CB forecasts growth to pick up to 4-4.5% next year

From left: Governor Prof. W.D. Lakshman and Senior Deputy Governor Dr. Nandalal Weerasinghe. Pic by Waruna Wanniarachchi 

By Nishel Fernando 
The Central Bank (CB) has forecast 4 to 4.5 percent economic growth and below 4 percent inflation for next year, backed by the new government’s economic revival programme while meeting estimated US$ 4.8 billion external debt servicing for the year.

“With the revival of economic activity, we expect economic growth to accelerate to around 4 to 4.5 percent and inflation to remain below 4 percent in 2020. 

“Beyond 2020, with necessary reforms, annual growth is expected to accelerate to over 6.5 percent while inflation will be managed between 4 to 6 percent,” Prof. W.D. Lakshman told at his maiden press conference as the new CB Governor in Colombo last Friday. 

Sri Lanka’s economic growth is estimated to have hit an 18-year low of 2.7-2.8 percent this year, according to CB. 

The new government has announced sweeping tax cuts and debt moratoriums for SMEs anticipating a revival in economic activities.   

CB Senior Deputy Governor, Dr. Nandalal Weerasinghe revealed that Sri Lanka has around US$ 4.8 billion external debt service payment next year. He said the new government is yet to finalise the short, medium and long term financing plan for the country. 

The new government also put on hold Sri Lanka’s maiden US$ 500 million Samurai bond issuance scheduled for this month,  as it is reviewing the financing plan. 

“There are many options available; but it’s up to the government to deicide looking at the financing requirements for the year. The new government will have to decide when to go to markets and how much to be raised from commercial markets with different instruments,” he said. 

However, he pointed out that CB has sufficient buffers to meet debt-servicing requirements for early part of next year. “This year, we raised sufficient amount of money to meet debt servicing requirements for first few months of next year. Therefore, we are in a comfortable position until at least the new parliament commences its activities somewhere in June next year,” he added.

Further, he pointed out that the first large debt repayment for next year is only scheduled in October with the maturity of one international sovereign bond (ISB).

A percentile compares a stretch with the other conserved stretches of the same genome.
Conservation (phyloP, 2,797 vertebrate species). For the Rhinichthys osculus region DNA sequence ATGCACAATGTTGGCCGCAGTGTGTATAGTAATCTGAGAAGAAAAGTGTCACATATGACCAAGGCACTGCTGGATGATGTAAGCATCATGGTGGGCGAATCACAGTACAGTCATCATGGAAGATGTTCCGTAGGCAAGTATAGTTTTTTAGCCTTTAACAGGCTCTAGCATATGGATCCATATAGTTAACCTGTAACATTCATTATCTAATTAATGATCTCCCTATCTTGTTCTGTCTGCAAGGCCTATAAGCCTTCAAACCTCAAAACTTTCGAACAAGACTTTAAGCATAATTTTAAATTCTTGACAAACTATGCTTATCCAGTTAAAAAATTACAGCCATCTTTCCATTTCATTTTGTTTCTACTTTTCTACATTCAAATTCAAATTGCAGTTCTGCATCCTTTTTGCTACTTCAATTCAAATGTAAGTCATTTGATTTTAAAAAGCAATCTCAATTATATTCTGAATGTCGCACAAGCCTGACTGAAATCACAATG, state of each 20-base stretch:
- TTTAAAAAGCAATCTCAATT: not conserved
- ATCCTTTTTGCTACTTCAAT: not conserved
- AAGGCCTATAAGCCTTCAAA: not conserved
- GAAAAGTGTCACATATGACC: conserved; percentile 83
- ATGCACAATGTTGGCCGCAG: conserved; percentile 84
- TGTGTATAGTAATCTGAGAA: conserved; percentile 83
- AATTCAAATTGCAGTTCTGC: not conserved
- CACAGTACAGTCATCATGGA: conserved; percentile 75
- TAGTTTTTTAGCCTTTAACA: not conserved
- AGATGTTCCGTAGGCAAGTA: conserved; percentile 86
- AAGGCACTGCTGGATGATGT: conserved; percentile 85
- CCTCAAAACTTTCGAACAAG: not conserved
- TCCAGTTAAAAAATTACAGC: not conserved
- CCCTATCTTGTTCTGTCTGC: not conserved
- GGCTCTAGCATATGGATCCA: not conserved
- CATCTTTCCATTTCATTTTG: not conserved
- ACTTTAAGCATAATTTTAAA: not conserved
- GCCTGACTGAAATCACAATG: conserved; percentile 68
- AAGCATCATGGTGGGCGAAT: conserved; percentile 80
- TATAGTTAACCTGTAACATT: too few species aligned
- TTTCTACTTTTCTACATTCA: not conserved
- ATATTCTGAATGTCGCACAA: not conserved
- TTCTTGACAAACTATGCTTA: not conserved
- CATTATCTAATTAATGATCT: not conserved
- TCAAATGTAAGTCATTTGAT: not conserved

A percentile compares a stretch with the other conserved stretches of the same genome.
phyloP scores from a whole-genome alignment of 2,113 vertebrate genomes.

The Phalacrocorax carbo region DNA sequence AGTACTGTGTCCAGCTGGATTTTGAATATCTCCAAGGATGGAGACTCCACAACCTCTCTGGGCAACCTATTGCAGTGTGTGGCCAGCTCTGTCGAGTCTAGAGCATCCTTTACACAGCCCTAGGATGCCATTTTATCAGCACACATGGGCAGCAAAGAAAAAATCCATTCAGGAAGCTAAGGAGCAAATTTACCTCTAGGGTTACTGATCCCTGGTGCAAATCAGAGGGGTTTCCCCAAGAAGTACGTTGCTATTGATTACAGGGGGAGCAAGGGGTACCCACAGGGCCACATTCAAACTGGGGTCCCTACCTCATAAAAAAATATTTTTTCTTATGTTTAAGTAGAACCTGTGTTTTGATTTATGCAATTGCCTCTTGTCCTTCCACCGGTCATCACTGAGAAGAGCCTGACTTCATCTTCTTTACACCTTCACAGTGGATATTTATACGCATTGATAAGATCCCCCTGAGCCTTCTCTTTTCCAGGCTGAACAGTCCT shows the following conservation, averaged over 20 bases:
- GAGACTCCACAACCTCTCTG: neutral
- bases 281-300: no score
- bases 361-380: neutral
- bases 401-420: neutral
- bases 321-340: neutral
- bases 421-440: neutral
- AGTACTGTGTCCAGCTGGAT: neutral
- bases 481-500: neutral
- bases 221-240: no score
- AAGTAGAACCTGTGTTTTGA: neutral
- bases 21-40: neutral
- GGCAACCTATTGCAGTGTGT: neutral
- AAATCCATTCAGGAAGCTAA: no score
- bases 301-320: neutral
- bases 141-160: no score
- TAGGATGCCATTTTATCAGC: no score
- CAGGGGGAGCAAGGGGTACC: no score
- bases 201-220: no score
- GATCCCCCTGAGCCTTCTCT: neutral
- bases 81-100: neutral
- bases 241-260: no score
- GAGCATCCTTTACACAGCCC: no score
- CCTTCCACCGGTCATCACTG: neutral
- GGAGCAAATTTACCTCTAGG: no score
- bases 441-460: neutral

The Central Bank expects to end this year with US$ 7.5 billion in foreign reserves similar to the previous year.  

Governor Prof. Lakshman ensured that Sri Lanka would continue to engage with the International Monetary Fund (IMF) while remaining within the national policy framework.

The Fitch Ratings recently revised the Outlook on Sri Lanka’s ‘B’ rating to ‘Negative’ from ‘Stable’ over debt repayment concerns arising from the recent economic stimulus, which is  likely to increase the country’s borrowing cost from international capital markets. 

However, Dr. Weerasinghe stressed that the decision on the outlook revision was premature and the new government should have been given more time to clarify on their policies. 

“We requested them to provide sometime for the new government, because if they are wrong, it will take 6-12 months to reverse the outlook downgrade,” he said. 

In terms of monetary aggregates, the CB projects the private sector credit growth to rebound to 12-13 percent year-on-year next year backed by tax cuts, announced capital moratorium for SMEs and falling lending rates. 

In absolute terms, the private sector credit grew by Rs.149.3 billion cumulatively from August to November contributing to much of the Rs.191.8 billion cumulative increase during the 11 months of the year.

In November, private sector credit recorded an increase of Rs.47.1 billion following an increase of Rs.26.2 billion in October in absolute terms. 

However, private sector credit growth slowed down to 4.4 percent YoY in November from 5.1 percent YoY growth in October.

Driven by low credit expansion, the broad money supply also slowed down to 6.1 percent YoY in November from 6.7 percent in October.

“In the monetary sector, we have seen credit flows coming virtually to a standstill.  Monetary and regulatory measures taken so far, as well as the measures that are being contemplated by the government, including the moratorium on capital repayments of bank loans by SMEs, supported by improving business confidence will result in an acceleration of credit flows in the period ahead. This will also help address the increased NPL ratios of the financial sector,” Prof. Lakshman said.

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